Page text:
New Zealand players punched the air in delight, hugged each other in relief after pulling off their first win of their Indian tour in Delhi today.
The six-run win in the second ODI squares the five-game series but importantly gave the tourists' their first win after four straight defeats in the international matches on tour, after a 3-0 drubbing in the tests and a loss in the first ODI at Dharamsala.
India needed 10 runs off the final over, bowled by seamer Tim Southee and got three off the first two balls before Southee had his revenge on Jasprit Bumrah, yorking him with a splendid full delivery to dismiss India for 236 with three balls to spare.
Bumrah had given Southee the same treatment late in New Zealand's innings of 242 for nine.
Although New Zealand innings was well short of what they'd hoped for, the average ODI score on the Feroz Shah Kotla ground is only 229.
Southee finished with three for 52 while left armer Trent Boult's two for 25 off 10 overs was significant, as was batsman Martin Guptill's two wickets in his solitary over of offspin.
"It was a great effort by the bowling unit. Very satisfying," Boult said.
"We were probably a bit under par on that wicket in terms of our core but there is a lot of belief in our unit that we could defend it."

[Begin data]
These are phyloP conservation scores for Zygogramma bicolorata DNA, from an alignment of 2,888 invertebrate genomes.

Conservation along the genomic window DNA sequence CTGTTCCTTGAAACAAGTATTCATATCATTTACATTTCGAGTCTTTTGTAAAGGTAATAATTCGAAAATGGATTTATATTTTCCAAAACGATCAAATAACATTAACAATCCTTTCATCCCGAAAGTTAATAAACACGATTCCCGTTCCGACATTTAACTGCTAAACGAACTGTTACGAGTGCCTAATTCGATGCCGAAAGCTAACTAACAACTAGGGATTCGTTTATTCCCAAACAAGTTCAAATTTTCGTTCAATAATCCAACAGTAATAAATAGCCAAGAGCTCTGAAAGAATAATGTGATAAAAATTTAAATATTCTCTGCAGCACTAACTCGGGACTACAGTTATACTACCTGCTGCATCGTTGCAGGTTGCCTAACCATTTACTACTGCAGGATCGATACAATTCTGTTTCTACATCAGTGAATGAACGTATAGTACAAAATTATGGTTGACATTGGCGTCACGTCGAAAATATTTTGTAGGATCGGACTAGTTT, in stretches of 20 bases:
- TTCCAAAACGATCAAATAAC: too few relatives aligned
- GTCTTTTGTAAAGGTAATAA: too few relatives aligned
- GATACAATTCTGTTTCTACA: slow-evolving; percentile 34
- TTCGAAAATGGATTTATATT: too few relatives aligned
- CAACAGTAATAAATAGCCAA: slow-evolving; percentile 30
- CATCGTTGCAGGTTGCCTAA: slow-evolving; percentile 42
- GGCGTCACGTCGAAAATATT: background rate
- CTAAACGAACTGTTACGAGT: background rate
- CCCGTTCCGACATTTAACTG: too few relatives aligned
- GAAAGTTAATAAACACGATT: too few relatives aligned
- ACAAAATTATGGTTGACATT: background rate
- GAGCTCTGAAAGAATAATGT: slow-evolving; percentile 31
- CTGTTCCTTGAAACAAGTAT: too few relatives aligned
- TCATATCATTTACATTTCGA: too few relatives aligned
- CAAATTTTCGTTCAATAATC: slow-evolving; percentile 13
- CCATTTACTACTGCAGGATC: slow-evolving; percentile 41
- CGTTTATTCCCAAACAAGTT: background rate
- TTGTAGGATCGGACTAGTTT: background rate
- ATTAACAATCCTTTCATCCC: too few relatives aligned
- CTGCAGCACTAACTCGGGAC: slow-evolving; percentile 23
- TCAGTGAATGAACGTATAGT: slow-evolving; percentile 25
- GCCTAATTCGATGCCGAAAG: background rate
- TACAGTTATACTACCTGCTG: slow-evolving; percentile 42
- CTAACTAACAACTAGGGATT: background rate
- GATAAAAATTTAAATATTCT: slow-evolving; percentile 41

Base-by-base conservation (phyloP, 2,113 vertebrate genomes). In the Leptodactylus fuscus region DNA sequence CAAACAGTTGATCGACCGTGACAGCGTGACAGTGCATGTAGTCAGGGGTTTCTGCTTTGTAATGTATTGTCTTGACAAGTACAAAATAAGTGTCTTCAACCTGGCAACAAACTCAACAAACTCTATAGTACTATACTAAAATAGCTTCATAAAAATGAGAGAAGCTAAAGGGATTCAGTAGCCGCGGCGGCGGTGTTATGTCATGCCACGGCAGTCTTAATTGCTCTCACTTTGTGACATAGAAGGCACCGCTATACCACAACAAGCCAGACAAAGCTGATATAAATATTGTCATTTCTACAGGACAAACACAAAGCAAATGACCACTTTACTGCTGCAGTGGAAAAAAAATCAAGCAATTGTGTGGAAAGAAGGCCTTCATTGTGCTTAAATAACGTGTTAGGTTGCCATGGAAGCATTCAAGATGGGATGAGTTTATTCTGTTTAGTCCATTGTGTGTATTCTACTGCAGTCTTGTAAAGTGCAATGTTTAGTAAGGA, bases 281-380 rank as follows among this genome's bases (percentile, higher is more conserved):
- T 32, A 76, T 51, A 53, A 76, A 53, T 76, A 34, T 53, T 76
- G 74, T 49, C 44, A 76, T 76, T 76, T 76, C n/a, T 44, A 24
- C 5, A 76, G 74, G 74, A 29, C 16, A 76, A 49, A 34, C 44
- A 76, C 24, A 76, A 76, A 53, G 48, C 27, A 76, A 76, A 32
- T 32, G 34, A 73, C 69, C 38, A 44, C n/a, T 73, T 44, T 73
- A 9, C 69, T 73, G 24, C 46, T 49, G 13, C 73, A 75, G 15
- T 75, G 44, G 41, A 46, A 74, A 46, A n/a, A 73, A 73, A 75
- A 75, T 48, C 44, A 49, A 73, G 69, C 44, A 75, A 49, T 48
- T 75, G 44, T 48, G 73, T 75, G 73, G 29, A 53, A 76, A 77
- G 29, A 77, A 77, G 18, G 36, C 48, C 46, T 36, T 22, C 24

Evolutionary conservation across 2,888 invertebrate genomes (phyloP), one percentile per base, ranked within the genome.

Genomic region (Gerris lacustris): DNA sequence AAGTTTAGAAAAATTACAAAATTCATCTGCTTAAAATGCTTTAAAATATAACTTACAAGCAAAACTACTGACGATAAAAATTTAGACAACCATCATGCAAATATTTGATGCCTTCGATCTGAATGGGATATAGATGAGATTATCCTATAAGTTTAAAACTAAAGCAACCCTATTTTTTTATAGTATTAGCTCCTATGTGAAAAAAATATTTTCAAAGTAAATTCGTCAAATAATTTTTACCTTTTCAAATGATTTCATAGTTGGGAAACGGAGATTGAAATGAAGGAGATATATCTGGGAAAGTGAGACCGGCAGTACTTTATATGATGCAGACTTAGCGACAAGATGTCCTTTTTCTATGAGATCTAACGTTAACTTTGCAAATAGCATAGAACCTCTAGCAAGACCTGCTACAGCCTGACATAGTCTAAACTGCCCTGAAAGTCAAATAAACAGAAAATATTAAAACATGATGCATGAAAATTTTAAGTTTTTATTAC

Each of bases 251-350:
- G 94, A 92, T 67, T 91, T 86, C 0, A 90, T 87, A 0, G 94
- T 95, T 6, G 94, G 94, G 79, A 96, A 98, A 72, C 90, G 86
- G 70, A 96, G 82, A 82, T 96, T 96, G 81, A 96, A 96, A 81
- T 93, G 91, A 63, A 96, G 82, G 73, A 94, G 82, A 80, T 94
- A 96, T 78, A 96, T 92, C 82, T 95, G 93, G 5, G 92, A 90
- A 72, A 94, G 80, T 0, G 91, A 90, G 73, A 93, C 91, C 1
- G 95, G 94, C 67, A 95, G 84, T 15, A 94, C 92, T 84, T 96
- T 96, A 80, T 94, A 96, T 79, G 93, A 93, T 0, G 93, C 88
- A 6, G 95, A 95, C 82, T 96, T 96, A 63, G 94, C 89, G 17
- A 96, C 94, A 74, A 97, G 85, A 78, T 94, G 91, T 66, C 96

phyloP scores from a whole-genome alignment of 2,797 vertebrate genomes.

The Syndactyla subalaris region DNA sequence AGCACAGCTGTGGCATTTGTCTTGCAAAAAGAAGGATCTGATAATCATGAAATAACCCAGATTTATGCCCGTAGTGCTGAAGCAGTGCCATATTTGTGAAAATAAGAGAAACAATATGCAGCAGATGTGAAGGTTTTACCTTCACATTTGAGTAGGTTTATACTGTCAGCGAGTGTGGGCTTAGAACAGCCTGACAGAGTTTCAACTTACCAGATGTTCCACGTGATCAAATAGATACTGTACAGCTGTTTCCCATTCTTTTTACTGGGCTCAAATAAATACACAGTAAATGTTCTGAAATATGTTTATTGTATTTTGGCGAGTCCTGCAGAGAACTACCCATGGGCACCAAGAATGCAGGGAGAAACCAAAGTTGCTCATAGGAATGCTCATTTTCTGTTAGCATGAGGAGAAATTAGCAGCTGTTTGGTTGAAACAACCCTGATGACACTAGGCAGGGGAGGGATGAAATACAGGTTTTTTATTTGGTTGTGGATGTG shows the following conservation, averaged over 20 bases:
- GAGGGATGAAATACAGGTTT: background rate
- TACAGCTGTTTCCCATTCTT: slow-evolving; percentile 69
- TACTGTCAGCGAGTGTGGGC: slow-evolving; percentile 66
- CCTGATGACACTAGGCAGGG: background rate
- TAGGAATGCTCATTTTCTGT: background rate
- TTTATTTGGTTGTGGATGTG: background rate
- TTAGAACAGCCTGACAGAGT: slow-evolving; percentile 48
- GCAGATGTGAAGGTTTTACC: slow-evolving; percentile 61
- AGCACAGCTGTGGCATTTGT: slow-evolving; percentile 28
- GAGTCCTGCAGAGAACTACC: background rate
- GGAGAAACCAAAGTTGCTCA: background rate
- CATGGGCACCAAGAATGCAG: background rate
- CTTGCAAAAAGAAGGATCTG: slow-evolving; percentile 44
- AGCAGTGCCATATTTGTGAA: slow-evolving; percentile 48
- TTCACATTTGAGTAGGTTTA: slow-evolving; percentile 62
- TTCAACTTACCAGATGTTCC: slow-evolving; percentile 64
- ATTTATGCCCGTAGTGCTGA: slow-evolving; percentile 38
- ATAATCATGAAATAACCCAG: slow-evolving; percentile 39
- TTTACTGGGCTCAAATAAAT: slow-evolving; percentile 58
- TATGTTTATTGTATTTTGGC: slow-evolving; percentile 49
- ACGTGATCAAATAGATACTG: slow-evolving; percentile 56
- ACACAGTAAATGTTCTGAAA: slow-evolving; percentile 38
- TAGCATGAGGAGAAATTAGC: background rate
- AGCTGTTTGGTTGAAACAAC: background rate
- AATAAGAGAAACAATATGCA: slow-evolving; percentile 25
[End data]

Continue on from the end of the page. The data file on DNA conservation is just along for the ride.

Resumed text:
One key aspect was not allowing any of India's highly regarded batsmen to get settled into a dominant innings.
Key batsman Virat Kohli managed just nine, caught by wicketkeeper Luke Ronchi off left arm spinner Mitch Santner while the top score came from allrounder Kedar Jadhav, with 41 off 37 balls.
Captain MS Dhoni scored 39 but it took him 65 balls while seamer Hardik Pandya made 37 off 32 balls.
Williamson was delighted at the result.
"The best part was showing some improvement from the previous one-day game, which was extremely important for our unit," he said.
Williamson's 118 off 128 balls was the decisive innings of the match, his eighth ODI century, level with former captain Stephen Fleming and equal fourth among New Zealanders.
Confirming he would have bowled first if New Zealand won the toss, Williamson praised the efforts of his bowlers on what he called a slow, low surface.
"We certainly thought the pitch might have taken a little more turn, and we wanted to play our frontline seamers who have performed so well for us for a period of time. It was certainly a tough surface to increase the scoring (on).
"At halfway we knew what the surface was like and we could learn a bit from the way India bowled on it.
"It was a fantastic effort from our seam bowlers, led by Trent (Boult) to squeeze them on that surface, which was the only way to do it. They certainly weren't going to be blasted out."
Williamson praised India's limited-overs bowling ace Jasprit Bumrah, who sliced through New Zealand's lower order taking three for five in 14 balls to remove any hope of a 260-280 total.
"He's a very good bowler. The wicket wasn't particularly easy to get away and he was extremely consistent with his length and coming in wide on the crease.
"That was a tough challenge but we were able to get to 260 with smart cricket that would have been a good score on the surface. But 240 was good enough."
The third ODI is at Mohali on Sunday night.
The win is New Zealand's sixth against 22 losses in 29 ODIs against India, in India, and the first after seven successive defeats.
Overall New Zealand have won 42 and lost 47 of their 95 ODIs against India.
It was New Zealand's third ODI in Delhi, and first win on the ground.